Friday, March 7, 2014

Radio Hope & Celebrate

Today, I'm happy to have Sean McLachlan's guest post about Egypt and its connection to his new book, Radio Hope!  Take it away, Sean!

Image from Dennis Jarvis via Wikimedia Commons
Ancient Egypt and the Apocalypse
By Sean McLachlan

Don’t worry about the title, I’m not about to start talking about how aliens built the pyramids and left a secret hieroglyphic code predicting the end of the world.  If you want New Age archaeology, watch cable TV.

Instead I’m going to tell you about the first time my mind was blown and how that indirectly affected my writing a post-apocalyptic novel twenty-four years later.  For some reason the Discovery Channel didn’t want to do a documentary about that.

Back when I was twenty-year-old archaeology student, I visited Egypt. I spent a wonderful month traveling up the Nile seeing every ancient site I could along the way.  The most impressive by far was the temple complex at Karnak.  At its heart is the Grand Hypostyle Hallway in the Precinct of Amun-Ra.  It’s a forest of towering columns all covered in hieroglyphics.  I sat in there the entire morning, awed, watching the light and shadows move over the ancient writing.

I’ve been to hundreds of archaeological and historical sites since then, but that place has always remained vivid in my memory.  Its grandeur, its mystery, its sheer size, all made a permanent impression.

In my post-apocalyptic novel Radio Hope, the action takes place barely a century after the fall of civilization, and yet that civilization seems almost as remote to my characters as ancient Egypt seems to us.  Only the very old had grandparents who remembered when cars sped down highways and the skies were full of airplanes.  Only a few settlements have electricity and virtually no one has seen a functioning computer.  In fact, most younger people think all the stories of a global communication network that brought libraries and movies into people’s homes are just fairy tales.  Sure, the Old Times were great, but the people were only human, not miracle workers.

And yet, there’s something magical about the ruins from the Old Times.  In this new toxic world the largest “city” has only three thousand people, while the ruins of the Old Times looked like they could house tens of thousands, even hundreds of thousands.  Stories that the bigger cities had populations in the millions are exaggerations, of course.

And what will the great-grandchildren of my characters think?  By then all the computers will be dead, the photovoltaic panels degraded, the old magazines all faded away.  How much more mythical will those old ruins seem then?  If they wander through the rubble of London or Los Angeles, will they even recognize that human beings had built these great cities?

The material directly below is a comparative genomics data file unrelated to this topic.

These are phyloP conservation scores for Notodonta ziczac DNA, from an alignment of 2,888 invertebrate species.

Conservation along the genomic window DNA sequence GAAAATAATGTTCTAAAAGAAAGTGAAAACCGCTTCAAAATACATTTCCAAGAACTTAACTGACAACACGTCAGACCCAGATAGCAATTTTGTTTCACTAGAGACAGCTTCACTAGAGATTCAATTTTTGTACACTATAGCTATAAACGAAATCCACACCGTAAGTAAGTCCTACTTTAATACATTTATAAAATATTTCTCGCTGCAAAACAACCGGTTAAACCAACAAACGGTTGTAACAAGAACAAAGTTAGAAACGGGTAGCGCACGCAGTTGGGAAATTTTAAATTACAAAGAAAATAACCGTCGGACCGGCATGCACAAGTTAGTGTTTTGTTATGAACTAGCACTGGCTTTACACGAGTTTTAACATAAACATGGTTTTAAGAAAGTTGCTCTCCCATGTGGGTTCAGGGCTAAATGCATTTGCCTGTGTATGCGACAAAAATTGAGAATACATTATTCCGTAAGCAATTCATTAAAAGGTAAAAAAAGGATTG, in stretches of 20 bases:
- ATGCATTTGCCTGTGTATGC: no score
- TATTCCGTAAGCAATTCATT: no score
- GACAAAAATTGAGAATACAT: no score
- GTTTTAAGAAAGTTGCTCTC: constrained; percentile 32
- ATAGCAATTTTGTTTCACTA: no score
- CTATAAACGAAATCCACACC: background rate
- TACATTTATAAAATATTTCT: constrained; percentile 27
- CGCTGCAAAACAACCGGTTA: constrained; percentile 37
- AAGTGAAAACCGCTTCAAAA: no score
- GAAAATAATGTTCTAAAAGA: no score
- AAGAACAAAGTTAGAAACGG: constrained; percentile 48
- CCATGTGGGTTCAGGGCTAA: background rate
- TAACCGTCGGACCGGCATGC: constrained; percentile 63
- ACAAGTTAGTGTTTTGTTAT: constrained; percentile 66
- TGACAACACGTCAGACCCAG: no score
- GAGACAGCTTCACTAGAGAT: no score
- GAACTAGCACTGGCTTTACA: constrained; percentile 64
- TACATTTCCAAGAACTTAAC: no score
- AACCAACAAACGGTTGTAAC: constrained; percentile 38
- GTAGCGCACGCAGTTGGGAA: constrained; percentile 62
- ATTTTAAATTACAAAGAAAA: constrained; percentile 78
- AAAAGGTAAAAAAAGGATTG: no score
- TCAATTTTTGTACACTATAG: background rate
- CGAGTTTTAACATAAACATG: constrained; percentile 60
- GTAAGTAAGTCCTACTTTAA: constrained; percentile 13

Maybe they’ll think up aliens to explain it all.  It will be a post-apocalyptic version of New Age archaeology.  At least there won’t be TV shows about it.

Sean McLachlan is an archaeologist turned writer who is the author of several books of fiction and history. Check him out on his blog Midlist Writer.

In a world shattered by war, pollution and disease. . .
A gunslinging mother longs to find a safe refuge for her son.
A frustrated revolutionary delivers water to villagers living on a toxic waste dump.
The assistant mayor of humanity's last city hopes he will never have to take command.
One thing gives them the promise of a better future--Radio Hope, a mysterious station that broadcasts vital information about surviving in a blighted world. But when a mad prophet and his army of fanatics march out of the wildlands on a crusade to purify the land with blood and fire, all three will find their lives intertwining, and changing forever.



This week I'm celebrating:

1) I only wrote 2k on my WIP this week *facepalm* but 2k is better than nothing, right?  And there's always next week to try, try again.
2) I finished a guest blog post for Tara Chevrestt's blog Book Babe.  She does a special feature every week on a strong heroine from a book. So if you have a book with a strong heroine, TARA WANTS YOU to write a piece about her.  For more details, go here: Book Babe: Seeking Strong is Sexy Heroines for 2014.
3) A lovely 5-star review popped up on Amazon from Lori at Contagious Reads Reviews.  Normally, I don't crow about my reviews here, but since I just did a HUGE read-for-review giveaway on Library Thing, and Lord knows what will be coming down the pike in the next few weeks *cowers in the corner* I'm going to celebrate this great review now!

Do you think an author should read reviews on their book?  What about strong heroines -- do you write them or like them in the books you read?

This post is part of VikLit's blog hop, Celebrate the Small Things. To be part of this blog hop, all you have to do is follow the link and put your name on the Mr.Linky list, and then be sure to post every Friday about something you're grateful  for that week.  It can be about writing or family or school or general life.  This is the funnest and easiest blog hop ever! 

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